A diagnosis of breast cancer is one no woman wants to receive. There is good news about breast cancer, however. Advances in prevention, early detection, and treatments have resulted in better survival rates. At El Camino Hospital's Cancer Center, we have the most advanced diagnostic tools and the leading treatment approaches, as well as clinical trials that give you access to the latest experimental treatment modalities. We will put together a treatment plan that's right for you with plenty of support for you and your family.
Regular screening mammograms can be one of a woman's most effective defenses against breast cancer. According to the National Cancer Institute, when breast cancer is found early and is still localized, the relative survival rate at five years is 96 percent.
El Camino Hospital's Breast Health Center now offers digital mammography, which can detect early and highly curable cancers too small to be felt as well as computer-aided detection which gives the radiologist a "second pair of eyes."
If the mammogram shows a lump, an abnormal area, or other changes in the breast, the referring physician will likely order a follow up diagnostic test such as breast MRI, ultrasound, needle and surgical biopsies, to confirm or rule out a diagnosis of breast cancer.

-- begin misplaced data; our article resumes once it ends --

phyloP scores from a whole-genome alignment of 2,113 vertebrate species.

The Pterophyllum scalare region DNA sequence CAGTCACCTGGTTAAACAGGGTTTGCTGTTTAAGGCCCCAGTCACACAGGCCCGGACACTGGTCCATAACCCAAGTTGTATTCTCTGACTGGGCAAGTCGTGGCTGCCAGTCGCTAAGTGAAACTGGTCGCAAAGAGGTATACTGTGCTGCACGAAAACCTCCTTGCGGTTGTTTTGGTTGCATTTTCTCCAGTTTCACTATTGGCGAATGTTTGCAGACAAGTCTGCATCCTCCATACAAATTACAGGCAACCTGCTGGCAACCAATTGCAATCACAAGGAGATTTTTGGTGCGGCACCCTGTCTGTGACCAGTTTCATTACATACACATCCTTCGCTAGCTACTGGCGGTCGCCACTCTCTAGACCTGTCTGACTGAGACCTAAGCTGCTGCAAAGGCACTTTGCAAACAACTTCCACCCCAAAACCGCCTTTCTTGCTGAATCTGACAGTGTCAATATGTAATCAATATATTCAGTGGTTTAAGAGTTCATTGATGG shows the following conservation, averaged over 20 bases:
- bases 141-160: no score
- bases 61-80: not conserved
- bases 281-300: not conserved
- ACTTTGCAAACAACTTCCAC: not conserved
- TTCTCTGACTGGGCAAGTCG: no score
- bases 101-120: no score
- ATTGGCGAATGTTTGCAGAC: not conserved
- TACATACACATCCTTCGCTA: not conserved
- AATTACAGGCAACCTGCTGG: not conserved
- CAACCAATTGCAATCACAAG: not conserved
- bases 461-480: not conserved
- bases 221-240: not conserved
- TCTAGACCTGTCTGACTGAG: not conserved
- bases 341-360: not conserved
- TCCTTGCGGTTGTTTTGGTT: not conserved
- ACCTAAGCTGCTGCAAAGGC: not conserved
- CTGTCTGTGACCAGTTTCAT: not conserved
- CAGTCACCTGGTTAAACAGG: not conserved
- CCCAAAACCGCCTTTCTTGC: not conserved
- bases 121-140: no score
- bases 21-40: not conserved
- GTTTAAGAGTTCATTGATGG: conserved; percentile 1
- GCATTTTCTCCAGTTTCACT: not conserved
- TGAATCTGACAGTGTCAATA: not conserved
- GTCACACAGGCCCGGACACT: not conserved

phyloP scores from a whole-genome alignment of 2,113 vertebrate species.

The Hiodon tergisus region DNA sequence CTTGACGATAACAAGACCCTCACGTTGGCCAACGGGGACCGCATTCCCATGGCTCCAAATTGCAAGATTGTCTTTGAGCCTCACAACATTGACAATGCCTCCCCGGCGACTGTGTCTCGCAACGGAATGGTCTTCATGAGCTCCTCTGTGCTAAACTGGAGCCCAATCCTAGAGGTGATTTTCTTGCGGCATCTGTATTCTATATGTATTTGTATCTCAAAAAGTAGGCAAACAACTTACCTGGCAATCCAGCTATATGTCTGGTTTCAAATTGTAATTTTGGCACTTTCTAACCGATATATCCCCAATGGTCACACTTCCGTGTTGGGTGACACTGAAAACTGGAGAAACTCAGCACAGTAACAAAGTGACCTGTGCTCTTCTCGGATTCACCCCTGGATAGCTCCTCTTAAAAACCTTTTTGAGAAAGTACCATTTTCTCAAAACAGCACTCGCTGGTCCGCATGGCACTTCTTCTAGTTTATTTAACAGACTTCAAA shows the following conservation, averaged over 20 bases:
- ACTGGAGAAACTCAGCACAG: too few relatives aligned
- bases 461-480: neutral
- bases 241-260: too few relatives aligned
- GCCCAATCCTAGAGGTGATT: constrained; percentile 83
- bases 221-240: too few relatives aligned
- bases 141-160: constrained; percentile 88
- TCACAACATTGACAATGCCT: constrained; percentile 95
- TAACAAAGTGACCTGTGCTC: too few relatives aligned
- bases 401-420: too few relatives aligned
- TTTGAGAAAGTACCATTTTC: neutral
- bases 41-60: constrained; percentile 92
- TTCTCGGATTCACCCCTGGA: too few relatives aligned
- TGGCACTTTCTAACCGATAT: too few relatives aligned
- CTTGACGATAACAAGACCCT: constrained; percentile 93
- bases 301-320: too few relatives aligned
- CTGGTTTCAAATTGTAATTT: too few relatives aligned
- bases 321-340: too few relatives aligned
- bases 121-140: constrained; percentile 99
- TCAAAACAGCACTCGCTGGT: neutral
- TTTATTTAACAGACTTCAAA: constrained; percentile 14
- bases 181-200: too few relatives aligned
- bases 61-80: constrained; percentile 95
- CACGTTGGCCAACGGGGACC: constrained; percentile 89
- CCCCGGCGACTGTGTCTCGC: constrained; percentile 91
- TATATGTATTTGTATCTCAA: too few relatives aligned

The treatment you and your doctor choose depends on the stage of your disease - how serious or advanced it is - as well as such factors as the size of the tumor in relation to the size of your breast; the results of lab tests; your age and general health.
Surgery is the most common treatment for breast cancer. Your surgeon, a breast cancer expert, will explain your surgical options, comparing the benefits and risks.
Breast conservation surgery (lumpectomy): a procedure in which the cancer is removed but not the breast. Sometimes an excisional biopsy serves as a lumpectomy because the surgeon removes the whole lump.
Mastectomy: a procedure in which the breast is removed. In most cases, the surgeon also removes lymph nodes under the arm.
Studies have shown equal survival rates for breast conservation surgery (with radiation therapy) and mastectomy for early stages of breast cancer.
Radiation therapy uses high-energy rays to kill cancer cells. Most women receive radiation therapy after breast conservation surgery to destroy any remaining cancer cells in the breast, although it is sometimes also done in addition to a mastectomy, depending on the size of the tumor and other factors. If the tumor is large or hard to remove, your doctor may recommend radiation therapy before surgery to shrink the tumor. Radiation therapy is an outpatient procedure that is performed in our radiation oncology department. This external-beam treatment, which only takes a few minutes, is usually done five days a week for several weeks.
Another treatment option for certain breast cancer patients is accelerated partial breast radiation which uses high-dose brachytherapy to deliver radiation inside the patient as close to the cancer is possible. Length of treatment may be as little as one week with this option. Watch this video to learn more about brachytherapy.
CyberKnife Robotic Radiosurgery